You can't entirely blame parents for who their children become. Kids have a way of sometimes being very different from their biological parents. But we are blessed by being adopted into God's family because God, knowing fully who we are (including our weaknesses, foibles, and sins) wanted us in particular and so adopted us. We aren't in God's family by happenstance of birth (to continue with the adoption analogy), but by God's choice. God loves you!
Q4. (Ephesians 1:5-6) Why is adoption a particularly apt
illustration of God's relationship with us? Why is the concept of
adoption encouraging to us?
Our Father, we thank you so much for the love of God that you have included us in Jesus Christ. Give us an experience of the richness of the family of God into which we have been adopted. In Jesus' name, we pray. Amen.
"Praise be to the God and Father of our Lord Jesus Christ, who has blessed us in the heavenly realms with every spiritual blessing in Christ." (Ephesians 1:3)
"For he chose us in him before the creation of the world to be holy and blameless in his sight." (Ephesians 1:4)
- Apostello, BDAG 122.
- Hagios, BDAG 10-11.
- Pistos, BDAG 820-821.
- Eulogeō, BDAG 408. The basic meaning is eu, "good" + logia "word, speaking."
- Eulogia, BDAG 408.
- Epouranios, BDAG 388.
- Frederick Danker notes this usage especially in Paul and John, "to designate a close personal relation in which the referent of the en-term is viewed as the controlling influence: under the control of, under the influence of, in close association with." En, BDAG 327-328, meanings 1 and 4.c, "Marker of a position defined as being in a location, "in, among," and by extension, "marker of close association within a limit, in." See also Albrecht Oepke, en, TDNT 2:537-543. "Being 'in Christ' expresses the operation of salvation in the field of force that Christ sets up" (Walter Grundmann, chriō, ktl., TDNT 9:527-580).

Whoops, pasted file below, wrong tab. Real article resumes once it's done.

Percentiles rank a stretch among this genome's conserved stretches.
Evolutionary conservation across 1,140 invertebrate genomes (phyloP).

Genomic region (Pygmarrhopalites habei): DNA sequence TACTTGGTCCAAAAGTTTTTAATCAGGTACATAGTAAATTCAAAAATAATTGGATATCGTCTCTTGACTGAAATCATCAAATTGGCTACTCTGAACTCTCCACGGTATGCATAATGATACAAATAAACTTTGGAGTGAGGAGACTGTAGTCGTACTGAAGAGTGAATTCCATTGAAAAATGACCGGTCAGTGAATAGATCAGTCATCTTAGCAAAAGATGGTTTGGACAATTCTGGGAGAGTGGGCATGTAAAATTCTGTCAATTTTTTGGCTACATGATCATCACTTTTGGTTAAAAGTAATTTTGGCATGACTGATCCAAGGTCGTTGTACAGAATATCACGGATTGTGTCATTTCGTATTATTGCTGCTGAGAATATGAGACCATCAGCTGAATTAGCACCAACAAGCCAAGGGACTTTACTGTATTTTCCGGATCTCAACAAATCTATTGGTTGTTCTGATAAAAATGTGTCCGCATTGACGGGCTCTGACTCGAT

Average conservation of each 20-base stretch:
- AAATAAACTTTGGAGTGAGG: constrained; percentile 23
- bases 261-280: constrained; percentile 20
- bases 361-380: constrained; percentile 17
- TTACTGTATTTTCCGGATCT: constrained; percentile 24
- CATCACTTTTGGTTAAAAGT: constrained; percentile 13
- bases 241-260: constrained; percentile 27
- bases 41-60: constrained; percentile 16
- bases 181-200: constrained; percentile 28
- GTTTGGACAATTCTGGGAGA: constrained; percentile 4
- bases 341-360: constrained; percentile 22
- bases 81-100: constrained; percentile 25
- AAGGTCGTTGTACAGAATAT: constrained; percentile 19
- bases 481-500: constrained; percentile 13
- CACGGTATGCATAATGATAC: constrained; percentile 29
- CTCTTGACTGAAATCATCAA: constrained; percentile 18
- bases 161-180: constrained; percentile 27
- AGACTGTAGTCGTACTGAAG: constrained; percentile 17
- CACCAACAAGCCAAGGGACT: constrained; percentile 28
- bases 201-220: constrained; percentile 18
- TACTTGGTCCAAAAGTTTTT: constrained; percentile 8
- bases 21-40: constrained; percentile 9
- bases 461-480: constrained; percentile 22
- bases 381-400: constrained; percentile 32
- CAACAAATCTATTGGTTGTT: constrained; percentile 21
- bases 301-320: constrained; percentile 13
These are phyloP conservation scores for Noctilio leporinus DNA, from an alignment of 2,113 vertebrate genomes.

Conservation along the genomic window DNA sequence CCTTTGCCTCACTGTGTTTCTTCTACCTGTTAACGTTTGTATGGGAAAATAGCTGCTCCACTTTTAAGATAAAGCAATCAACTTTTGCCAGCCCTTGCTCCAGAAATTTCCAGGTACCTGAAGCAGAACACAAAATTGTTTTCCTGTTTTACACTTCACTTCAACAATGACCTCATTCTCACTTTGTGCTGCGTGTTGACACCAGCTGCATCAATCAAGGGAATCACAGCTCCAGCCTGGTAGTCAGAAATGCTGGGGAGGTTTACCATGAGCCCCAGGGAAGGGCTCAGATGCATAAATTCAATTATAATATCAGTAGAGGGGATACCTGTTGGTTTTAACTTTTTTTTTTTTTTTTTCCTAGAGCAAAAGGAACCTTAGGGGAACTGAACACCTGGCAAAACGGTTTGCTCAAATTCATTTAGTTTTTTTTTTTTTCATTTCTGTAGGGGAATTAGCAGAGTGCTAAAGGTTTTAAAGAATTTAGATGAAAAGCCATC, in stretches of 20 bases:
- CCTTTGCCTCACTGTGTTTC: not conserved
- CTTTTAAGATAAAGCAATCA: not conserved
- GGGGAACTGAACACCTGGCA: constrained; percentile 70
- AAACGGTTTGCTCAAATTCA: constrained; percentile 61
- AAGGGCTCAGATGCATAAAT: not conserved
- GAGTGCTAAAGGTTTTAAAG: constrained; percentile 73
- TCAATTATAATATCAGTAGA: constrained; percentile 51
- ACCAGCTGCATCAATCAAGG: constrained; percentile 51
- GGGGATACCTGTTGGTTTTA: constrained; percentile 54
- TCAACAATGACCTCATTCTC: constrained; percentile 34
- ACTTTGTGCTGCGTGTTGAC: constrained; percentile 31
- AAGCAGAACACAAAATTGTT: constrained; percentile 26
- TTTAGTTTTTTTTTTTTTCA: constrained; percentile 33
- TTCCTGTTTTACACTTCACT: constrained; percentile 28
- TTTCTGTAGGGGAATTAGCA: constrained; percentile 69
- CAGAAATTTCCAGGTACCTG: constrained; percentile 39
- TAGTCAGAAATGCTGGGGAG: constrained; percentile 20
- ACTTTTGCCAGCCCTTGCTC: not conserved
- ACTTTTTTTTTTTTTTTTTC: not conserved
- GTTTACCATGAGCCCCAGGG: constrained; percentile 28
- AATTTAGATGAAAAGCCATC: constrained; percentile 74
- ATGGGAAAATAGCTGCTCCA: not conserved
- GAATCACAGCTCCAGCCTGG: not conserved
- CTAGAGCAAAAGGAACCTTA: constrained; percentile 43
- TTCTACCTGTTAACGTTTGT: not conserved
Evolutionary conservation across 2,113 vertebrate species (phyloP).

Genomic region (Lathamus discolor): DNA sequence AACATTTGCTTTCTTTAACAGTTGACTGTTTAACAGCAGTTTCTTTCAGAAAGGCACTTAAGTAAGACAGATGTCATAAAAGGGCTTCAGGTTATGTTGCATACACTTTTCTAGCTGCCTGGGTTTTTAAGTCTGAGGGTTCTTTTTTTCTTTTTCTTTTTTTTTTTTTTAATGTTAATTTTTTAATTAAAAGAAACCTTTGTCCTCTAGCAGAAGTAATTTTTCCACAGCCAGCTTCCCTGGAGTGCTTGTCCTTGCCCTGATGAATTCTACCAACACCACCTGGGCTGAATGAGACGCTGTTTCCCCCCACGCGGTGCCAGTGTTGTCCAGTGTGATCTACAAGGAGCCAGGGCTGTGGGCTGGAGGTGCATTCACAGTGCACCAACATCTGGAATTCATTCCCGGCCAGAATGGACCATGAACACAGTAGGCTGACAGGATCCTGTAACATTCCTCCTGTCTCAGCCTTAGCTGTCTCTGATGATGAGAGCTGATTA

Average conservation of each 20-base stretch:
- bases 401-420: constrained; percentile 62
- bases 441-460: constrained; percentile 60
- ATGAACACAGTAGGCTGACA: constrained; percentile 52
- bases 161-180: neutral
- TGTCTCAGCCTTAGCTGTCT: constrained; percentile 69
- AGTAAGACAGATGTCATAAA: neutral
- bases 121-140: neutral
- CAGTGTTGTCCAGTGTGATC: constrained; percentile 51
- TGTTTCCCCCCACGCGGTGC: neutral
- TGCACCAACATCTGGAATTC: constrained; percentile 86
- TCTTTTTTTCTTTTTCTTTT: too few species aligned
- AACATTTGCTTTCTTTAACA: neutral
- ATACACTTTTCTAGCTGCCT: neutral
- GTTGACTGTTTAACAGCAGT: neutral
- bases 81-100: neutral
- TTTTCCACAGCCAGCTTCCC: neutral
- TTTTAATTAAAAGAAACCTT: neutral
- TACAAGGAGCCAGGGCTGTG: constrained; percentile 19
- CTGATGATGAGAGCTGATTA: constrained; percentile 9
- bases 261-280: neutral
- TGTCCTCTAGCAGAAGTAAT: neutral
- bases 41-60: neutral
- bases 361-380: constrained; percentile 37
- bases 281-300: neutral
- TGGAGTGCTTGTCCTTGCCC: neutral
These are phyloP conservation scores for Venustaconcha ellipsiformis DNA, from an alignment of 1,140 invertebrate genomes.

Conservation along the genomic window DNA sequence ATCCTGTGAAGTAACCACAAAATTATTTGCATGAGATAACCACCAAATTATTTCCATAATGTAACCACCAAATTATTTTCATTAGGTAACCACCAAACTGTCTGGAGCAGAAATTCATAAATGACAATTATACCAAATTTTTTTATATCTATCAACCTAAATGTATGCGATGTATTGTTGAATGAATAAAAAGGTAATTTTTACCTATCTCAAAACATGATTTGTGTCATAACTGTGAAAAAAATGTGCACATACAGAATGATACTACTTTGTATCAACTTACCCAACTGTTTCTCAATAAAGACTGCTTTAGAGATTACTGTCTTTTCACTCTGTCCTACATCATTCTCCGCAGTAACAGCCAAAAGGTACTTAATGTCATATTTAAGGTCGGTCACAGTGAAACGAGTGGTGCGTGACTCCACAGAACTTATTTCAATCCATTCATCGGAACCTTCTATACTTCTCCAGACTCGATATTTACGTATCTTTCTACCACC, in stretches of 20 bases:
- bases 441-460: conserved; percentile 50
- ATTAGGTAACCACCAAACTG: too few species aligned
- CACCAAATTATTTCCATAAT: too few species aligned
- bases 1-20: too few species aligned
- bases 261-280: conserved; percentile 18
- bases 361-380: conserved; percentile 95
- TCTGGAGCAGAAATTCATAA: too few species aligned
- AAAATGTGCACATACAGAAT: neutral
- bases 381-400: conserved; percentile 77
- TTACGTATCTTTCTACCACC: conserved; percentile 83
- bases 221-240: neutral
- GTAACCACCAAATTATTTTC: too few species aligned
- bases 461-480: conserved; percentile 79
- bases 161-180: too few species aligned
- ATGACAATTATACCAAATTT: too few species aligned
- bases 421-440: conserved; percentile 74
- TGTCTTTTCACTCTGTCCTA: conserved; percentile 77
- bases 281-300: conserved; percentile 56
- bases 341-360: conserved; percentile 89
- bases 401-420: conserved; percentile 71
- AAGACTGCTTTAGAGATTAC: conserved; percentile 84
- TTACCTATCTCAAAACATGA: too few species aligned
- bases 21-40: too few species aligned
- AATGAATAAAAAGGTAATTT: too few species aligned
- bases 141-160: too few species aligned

- Bruce, 253, fn. 24.
- En, BDAG 328, 5.b.
- "Purposed" (NIV, KJV) or "set forth" (NRSV) used in verse 9 is the verb protithēmi, "set before." It can mean "set forth publicly" or to have something in mind beforehand, "plan, purpose, intend something," as in our passage (BDAG 889).
- "Chosen" (NIV) or "obtained an inheritance" (KJV, NRSV) in verse 11 is klēroō. The root idea of this word group is "lot," either a lot which is drawn in order to determine a decision or a portion of land assigned by lot. (BDAG 548-549. Werner Forester, "klēros, ktl.," TDNT 3:758-769).
- "Plan" (NIV) or "purpose" (KJV, NRSV) in verse 11 is the noun prothesis, that which is planned in advance, "plan, purpose, resolve, will" (BDAG 869).
- "Purpose" (NIV) or "counsel" (KJV, NRSV) is the noun boulē, that which one decides, "resolution, decision" (BDAG 181-182).
- Eklegomai, BDAG 305.
- Proorizō, BDAG 873.
- Thelema, BDAG 447.
- Hagios, BDAG 10-11.
- Amōmos, BDAG 56.
- Hiothesia, BDAG 1024.
Copyright © 1985-2016, Ralph F. Wilson. <pastorjoyfulheart.com> All rights reserved. A single copy of this article is free. Do not put this on a website. See legal, copyright, and reprint information.